Save the Dunes, Long Beach want to keep shoreline public

Photo by Jade GlabFrom left, state Reps. Lisa Beck and Patricia Boy joined Christopher Gibson, Jeffrey Hyman, Natalie Johnson and Robert Lemay of Save the Dunes following a presentation and Q&A on the public trust doctrine.

MICHIGAN CITY – Members of Save the Dunes want to assure the public’s right to access along the Lake Michigan shoreline, even if the law that mandating is not exactly common knowledge. It's a fight that in recent years has centered on the Town of Long Beach.

Local beach enthusiasts, community members and elected officials were on hand at Save the Dunes headquarters for a recent presentation on the Public Trust Doctrine.

Conservation Law Center senior staff attorney Jeffrey B. Hyman explained the history of the law, and its relevance to a lakefront controversy that started when a couple who owned property in Long Beach challenged the law, which gives the state ownership from the water’s edge to the normal high water mark.

The homeowners claimed they owned the beach to the water’s edge and could keep other people off the beach in front of their house. Many homeowners in the area shared that opinion, Hyman said.

But, he said, “The public trust indicates that the public maintains the right to recreate on those beaches."

The Town of Long Beach has designated beach stops about a block apart where the public can access the beach from Lake Shore Drive.

According to Robert Lemay, president of the Long Beach Town Council, the entire beach has always been open to the public.

“The idea that the citizens of Indiana should be limited to just our 40-foot-wide sections of the beach (the stops) is really intolerable to our leadership in Long Beach, and in fact, to the majority of our homeowners and residents,” Lemay said.

The Long Beach Alliance took up the cause and prevailed all the way up to the State Supreme Court. The U.S. Supreme Court would not hear the case, affirming the public victory in the case, he said.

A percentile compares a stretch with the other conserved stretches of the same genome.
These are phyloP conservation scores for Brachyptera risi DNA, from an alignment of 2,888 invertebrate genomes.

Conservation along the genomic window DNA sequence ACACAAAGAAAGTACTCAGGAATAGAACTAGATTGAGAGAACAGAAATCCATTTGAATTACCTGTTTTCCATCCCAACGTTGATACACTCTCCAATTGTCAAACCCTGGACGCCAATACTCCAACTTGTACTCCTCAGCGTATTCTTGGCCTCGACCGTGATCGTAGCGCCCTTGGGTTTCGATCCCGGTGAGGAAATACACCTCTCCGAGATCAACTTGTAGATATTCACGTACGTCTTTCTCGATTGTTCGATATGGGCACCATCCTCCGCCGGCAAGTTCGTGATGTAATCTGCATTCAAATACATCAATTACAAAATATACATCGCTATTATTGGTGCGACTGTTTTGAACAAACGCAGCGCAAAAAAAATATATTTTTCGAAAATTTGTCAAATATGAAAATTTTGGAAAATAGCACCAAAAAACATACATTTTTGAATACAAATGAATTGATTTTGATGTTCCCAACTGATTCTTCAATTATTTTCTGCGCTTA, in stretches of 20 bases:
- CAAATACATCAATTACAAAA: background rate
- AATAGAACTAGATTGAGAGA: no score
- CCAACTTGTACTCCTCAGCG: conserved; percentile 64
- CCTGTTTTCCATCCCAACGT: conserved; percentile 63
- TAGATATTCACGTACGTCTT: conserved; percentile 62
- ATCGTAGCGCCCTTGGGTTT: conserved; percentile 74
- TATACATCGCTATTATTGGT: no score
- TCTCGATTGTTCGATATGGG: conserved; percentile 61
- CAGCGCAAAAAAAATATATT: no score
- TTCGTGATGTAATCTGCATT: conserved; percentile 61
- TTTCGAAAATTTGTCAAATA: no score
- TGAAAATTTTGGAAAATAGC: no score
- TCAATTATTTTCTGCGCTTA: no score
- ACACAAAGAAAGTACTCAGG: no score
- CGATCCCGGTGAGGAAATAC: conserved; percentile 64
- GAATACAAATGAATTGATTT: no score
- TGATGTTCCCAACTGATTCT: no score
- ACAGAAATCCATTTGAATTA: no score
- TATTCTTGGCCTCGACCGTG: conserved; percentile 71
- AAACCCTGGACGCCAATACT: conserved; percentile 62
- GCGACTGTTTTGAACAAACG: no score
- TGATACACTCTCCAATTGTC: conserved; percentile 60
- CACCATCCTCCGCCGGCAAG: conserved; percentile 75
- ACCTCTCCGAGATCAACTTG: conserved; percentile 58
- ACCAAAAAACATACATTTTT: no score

As a consequence to the legal victories, homeowners have been using different tactics to prevent the public from using the beaches near their homes. Lemay said there have been instances where homeowners have posted “private beach” signs, and even hired private security guards to drive people away from what they perceive to be their property.

Additionally, he mentioned recent reports of lakefront homeowners harassing beachgoers by playing loud music in an attempt to disturb their beach experience.

They even hired a lobbyist to attempt to persuade the state legislature to limit public activities on the beach.

But Long Beach has been taking measures to protect the public’s right to use the beaches.

“The Town of Long Beach, along with the city of Michigan City, have hired our own lobbyist to try and prevent this circumnavigation of the public interest," Lemay said. "The town has also been trying to protect what public beaches still remain, despite our rising lake levels.”

Long Beach has enacted ordinances to regulate seawall construction, especially in areas where they are not needed.

“Seawalls cause the sandy beaches on the Lakewood side to erode," he said. "The ideal protection for the lakefront properties are the dunes that naturally form if they are just left alone.

“Unfortunately, in Long Beach, we have some lakefront homeowners who choose to plow down those dunes so they can see the lake from their basement window,” Lemay said.

Long Beach has been trying to find ways to curtail this behavior, but has been unable to get assistance from the Indiana Department of Natural Resources and has been granting permits for sand moving, or essentially “plowing down” the dunes.

“If this practice continues, basically the seawalls are going to extend further and further to the west, because the plowing down of the dunes takes away the [beach’s] protection,” he said. “We have our work cut out for us in protecting the public trust property. We need to protect our beaches from the politically connected, and frankly, monied interests that live on that north side of Lake Shore Drive.

"If you’ve seen any of those homes, you can probably tell that those homeowners are monied. We feel that the beach is perhaps the greatest asset that the town of Long Beach owns, and is well worth protecting. We’re going to continue to try and do all that we can, within our power, as long as we possibly can.”

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